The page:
Maria Barreto Dávila (CHAM / NOVA FCSH)

has a PhD in History of the Discoveries and Portuguese Expansion by NOVA FCSH. She is a researcher at CHAM – Centre for the Humanities, where she coordinates the Thematic Line of Women’s History and Gender. She is the author of A Mulher dos Descobrimentos. D. Beatriz, infanta de Portugal, Lisbon, Esfera dos Livros, 2019.


Professor in the History Department at the Federal University of Maranhão - UFMA and in the Professional Master's Program in History Teaching (ProfHistória - UFMA). Master's degree in Social History and a PhD in Economic History from the Faculty of Philosophy, Letters and Human Sciences - FFLCH / University of São Paulo - USP. Sandwich Doctorate - SWE - CNPq and Post Doctoral Internship - CAPES at the Institute of Social Sciences - ICS of the University of Lisbon - UL. Correspondent Researcher linked to the Research Group "Culture, history and Iberian and Ibero-American thoughts" at the Humanities Center (CHAM) of the Faculty of Social and Human Sciences at Universidade Nova de Lisboa and Universidade dos Açores. Currently develops the Research Project “Women in the holy profession: elements for understanding women's work in the 16th and 17th centuries in Lisbon according to the inquisitorial documentation”. Areas of expertise:  History of Women, History of the Inquisition and History Teaching.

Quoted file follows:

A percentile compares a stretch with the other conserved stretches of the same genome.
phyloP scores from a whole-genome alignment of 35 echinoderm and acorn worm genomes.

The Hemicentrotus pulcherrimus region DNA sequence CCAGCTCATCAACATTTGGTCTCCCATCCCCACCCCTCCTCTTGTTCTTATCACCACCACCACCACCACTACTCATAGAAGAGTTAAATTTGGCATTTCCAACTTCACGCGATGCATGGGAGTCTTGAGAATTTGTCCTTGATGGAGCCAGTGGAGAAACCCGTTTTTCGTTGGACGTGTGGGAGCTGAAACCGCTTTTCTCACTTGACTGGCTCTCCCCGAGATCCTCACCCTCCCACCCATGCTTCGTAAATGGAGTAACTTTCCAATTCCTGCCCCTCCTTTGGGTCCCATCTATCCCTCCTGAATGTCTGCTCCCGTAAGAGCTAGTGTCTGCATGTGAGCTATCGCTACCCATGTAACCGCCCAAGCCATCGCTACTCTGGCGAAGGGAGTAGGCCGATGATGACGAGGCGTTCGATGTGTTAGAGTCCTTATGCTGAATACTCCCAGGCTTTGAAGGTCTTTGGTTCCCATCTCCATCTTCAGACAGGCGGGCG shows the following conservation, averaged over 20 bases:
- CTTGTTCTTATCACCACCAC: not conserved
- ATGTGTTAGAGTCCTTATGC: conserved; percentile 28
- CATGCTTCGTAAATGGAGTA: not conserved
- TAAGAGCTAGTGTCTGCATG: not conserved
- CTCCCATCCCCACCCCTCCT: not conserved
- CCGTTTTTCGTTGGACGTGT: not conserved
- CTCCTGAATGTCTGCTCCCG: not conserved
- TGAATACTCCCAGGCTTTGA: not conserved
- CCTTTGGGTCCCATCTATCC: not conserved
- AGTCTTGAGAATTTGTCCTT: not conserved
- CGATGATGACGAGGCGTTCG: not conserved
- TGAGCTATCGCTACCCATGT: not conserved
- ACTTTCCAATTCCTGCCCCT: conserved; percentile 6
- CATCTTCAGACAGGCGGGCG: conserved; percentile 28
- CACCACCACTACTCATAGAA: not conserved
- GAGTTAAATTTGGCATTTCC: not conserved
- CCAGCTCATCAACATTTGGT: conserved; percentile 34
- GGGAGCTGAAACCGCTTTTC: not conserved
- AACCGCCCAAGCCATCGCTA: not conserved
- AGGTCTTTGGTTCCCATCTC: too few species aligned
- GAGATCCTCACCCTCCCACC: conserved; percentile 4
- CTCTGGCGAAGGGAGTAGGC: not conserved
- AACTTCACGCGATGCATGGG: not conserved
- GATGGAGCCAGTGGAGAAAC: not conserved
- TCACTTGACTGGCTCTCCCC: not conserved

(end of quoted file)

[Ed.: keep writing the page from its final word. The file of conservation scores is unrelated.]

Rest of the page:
Ana Teresa Hilário (CHAM / NOVA FCSH)

is a PhD candidate at NOVA FCSH, where she is developing the thesis "Herd of candid lambs? Gender, regulation and resilience at Santa Monica's Convent in Goa (1606-1734)". She is an assistant researcher at CHAM – Centre for the Humanities. Her current interests include the study of Women’s History and their place, experiences and relationships in colonial societies.

Mariana Meneses Muñoz (NOVA FCSH)

BA in History from Universidad de Antioquia (Colombia), student of the PhD in History in Universidade Nova de Lisboa, with specialty in history of the discoveries and Portuguese expansion. Mariana studied the sexual abuses of the male clergy in colonial Latin America (XVI and XVII centuries); she developed researches about the topic, as results she made oral presentations and articles. Her actual research interest focuses on the women’s representations and justice access in front of justice tribunals of the Iberian cultures after Trent’s Council.